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State Theatre New Jersey

Sightlines

Interview with James Galway

Sir James Galway’s illustrious career boasts over 30 million album sales worldwide, extensive touring, frequent television appearances, and passionate work in music education. The living legend will be at State Theatre New Jersey for a St. Patrick's Day concert on March 17, and we were able to snag some time out of his busy schedule for a quick phone interview in anticipation of him traveling to New Jersey.

Going back to the very beginning, when did you become first interested in performing? 
Well, I wasn’t interested in performing, as such. I got dragged into it when I was a kid and I played the flute a little better than somebody else, so they think “Okay let’s make this kid play something.” So it gradually grew like that.

So the flute wasn’t your choice of an instrument?
No, I tried to play violin. You know, it put Itzhak Perlman's heart to rest when I took up the flute.

Generally, people think of the flute as being part of an orchestra, not necessarily a featured instrument.  What have you had to do in order to push limits and become this entertainer that could cross musical boundaries all while playing the flute? 
Well, we did a lot of things that flute players normally didn’t do. People like Rampal and those sort of flute players were very straightforward and they only played Mozart. Jean Pierre Rampal made a big breakthrough with a jazz piece, "Suite for Flute and Jazz Piano" but he wasn't really playing jazz, the piano played the jazz and he played straight. I got involved in a lot of things like TV shows, I was a guest on a lot of them, and it seemed to be going every well, so I got asked on more and more and then got my own TV show. I invited Jessye Norman and people like that to play on it, and it was very successful.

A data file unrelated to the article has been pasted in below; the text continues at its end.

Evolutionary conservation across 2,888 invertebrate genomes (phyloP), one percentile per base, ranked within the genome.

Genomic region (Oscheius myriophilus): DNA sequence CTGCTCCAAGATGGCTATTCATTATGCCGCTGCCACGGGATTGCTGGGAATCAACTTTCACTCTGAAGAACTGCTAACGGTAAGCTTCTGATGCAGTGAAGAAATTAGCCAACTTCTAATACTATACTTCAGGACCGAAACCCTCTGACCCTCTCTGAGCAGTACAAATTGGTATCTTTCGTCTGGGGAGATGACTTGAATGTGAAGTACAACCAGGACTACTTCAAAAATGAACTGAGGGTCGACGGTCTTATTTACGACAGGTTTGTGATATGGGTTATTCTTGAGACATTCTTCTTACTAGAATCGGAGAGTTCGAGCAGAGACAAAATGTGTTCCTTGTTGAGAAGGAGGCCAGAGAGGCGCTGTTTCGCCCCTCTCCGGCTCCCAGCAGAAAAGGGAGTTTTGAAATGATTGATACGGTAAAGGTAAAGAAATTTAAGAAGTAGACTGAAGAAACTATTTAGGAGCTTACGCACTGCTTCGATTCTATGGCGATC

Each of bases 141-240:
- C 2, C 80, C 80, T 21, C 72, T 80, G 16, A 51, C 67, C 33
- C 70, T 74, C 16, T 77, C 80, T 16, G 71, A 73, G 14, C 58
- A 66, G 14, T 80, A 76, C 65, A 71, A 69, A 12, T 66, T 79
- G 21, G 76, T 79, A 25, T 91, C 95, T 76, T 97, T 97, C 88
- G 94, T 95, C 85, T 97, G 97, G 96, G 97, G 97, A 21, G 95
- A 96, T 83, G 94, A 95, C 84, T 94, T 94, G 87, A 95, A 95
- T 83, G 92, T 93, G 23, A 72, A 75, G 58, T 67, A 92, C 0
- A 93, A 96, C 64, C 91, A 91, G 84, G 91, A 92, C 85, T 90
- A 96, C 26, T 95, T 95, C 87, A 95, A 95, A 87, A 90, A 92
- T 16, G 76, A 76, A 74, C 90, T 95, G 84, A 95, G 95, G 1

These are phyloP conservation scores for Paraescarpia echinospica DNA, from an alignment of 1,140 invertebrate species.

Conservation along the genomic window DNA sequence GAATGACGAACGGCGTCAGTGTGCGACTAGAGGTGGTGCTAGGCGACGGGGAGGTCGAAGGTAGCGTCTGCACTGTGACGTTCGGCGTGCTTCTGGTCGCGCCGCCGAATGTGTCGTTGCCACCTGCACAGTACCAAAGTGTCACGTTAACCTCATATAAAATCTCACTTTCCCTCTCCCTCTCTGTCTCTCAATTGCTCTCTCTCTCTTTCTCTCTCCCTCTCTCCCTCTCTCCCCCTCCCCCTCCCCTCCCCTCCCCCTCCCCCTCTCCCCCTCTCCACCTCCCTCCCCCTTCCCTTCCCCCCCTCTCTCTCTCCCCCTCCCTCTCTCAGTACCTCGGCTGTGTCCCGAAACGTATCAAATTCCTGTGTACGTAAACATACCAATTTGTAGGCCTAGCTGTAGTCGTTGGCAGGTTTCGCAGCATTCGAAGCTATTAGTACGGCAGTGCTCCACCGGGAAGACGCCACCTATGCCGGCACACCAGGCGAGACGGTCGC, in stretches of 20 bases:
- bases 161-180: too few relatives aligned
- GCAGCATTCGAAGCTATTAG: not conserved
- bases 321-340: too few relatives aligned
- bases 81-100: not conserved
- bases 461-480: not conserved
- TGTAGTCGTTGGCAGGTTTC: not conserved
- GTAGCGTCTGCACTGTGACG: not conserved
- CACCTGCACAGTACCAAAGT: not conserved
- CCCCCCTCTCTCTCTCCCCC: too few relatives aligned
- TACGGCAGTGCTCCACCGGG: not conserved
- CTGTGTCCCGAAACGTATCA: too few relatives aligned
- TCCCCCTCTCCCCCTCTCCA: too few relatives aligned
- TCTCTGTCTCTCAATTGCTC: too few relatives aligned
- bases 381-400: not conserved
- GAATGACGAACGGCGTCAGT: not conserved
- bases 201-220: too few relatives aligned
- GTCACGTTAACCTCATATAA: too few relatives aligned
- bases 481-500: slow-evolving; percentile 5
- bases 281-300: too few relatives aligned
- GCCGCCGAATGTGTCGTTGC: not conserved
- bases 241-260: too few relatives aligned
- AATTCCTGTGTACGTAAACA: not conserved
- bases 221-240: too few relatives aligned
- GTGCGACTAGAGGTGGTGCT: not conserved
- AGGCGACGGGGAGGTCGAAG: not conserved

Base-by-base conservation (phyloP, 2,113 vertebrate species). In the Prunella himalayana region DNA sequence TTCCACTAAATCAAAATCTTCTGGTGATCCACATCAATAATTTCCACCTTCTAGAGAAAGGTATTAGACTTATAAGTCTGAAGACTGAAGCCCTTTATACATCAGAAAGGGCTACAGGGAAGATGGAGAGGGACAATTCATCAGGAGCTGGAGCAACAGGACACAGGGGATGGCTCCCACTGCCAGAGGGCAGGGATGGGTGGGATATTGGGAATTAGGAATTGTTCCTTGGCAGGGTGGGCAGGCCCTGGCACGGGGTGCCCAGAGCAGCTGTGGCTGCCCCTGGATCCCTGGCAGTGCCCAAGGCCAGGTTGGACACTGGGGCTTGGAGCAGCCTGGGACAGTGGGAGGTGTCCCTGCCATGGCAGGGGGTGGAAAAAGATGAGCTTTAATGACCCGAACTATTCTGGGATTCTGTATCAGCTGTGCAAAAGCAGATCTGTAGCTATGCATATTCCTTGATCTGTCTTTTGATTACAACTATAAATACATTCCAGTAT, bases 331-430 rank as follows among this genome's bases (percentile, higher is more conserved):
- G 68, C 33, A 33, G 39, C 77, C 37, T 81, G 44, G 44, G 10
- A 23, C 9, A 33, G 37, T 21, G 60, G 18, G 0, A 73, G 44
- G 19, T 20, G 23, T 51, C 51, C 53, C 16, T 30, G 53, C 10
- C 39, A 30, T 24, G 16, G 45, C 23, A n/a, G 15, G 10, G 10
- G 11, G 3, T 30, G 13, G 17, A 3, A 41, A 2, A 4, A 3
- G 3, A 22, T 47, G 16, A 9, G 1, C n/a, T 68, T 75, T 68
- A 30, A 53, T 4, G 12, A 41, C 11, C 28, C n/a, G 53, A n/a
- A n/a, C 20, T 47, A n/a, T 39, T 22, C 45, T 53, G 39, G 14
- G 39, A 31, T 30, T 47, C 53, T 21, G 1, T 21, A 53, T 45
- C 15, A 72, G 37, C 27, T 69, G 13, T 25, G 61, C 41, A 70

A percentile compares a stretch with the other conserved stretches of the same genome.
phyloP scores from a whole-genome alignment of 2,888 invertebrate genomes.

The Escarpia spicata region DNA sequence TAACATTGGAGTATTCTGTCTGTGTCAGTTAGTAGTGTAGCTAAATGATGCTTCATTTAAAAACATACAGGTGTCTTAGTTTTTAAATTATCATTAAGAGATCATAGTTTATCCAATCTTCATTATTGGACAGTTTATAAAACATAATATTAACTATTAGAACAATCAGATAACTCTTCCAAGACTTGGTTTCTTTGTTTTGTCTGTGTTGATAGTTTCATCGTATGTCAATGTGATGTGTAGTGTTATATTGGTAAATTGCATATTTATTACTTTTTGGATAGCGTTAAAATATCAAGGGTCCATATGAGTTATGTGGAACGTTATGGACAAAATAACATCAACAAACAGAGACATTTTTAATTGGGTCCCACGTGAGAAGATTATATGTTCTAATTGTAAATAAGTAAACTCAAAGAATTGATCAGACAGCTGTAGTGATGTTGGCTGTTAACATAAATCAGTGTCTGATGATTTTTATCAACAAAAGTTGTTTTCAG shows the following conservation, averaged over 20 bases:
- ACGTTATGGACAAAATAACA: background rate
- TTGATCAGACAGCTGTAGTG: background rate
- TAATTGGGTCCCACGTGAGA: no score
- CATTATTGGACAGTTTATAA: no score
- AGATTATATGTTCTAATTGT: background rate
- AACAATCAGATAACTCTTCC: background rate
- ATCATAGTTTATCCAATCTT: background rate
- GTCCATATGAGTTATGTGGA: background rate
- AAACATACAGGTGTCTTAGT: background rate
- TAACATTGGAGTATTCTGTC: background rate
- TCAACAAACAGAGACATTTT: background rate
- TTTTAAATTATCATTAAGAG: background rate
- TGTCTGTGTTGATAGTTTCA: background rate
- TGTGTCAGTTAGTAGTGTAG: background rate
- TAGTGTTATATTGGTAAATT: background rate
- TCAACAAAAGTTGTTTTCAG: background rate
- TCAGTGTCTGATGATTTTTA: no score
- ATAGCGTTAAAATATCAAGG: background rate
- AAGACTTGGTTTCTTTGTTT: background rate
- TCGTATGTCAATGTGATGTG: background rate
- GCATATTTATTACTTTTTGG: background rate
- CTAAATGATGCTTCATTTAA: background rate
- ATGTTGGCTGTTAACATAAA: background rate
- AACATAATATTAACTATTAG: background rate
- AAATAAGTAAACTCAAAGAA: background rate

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You have sold over 30 million albums over the span of your career. How have you personally changed from selling your first album to your millionth one? Has your success changed how you look at your craft? 
If you listen to all these records I made, they are different and better than the rest of the bunch, and you can hear that. It required an awful lot of hard work to keep up with that standard. So when you think about changing, I didn’t change for a luxurious life, I changed for a life of hard work. 

You are, in fact, Sir James Galway; what were you knighted for? What was that experience like overall?
I was knighted for service to music by the Queen. The Queen is so gracious in these occasions, and she knows everyone by name which is amazing.

So was that an individual ceremony or was it done with other people?
It was done with 103 people, I think 3 were knights and the rest were sort of other honors. 

You are the subject of a BBC Documentary Being James Galway - what are the differences for you in playing before a live audience versus playing in front of a camera?
There is no difference because you’re doing your thing and it doesn’t matter who is there, you just have to do it. Playing for an audience is fine, sometimes you catch people reading a book or reading the program. In front of the camera you don’t have these distractions. 

You and your wife run The Galway Flute Academy, so you are able to share your wisdom and experience with the musicians of tomorrow.  What drove you to start this academy and to teach in addition to performing?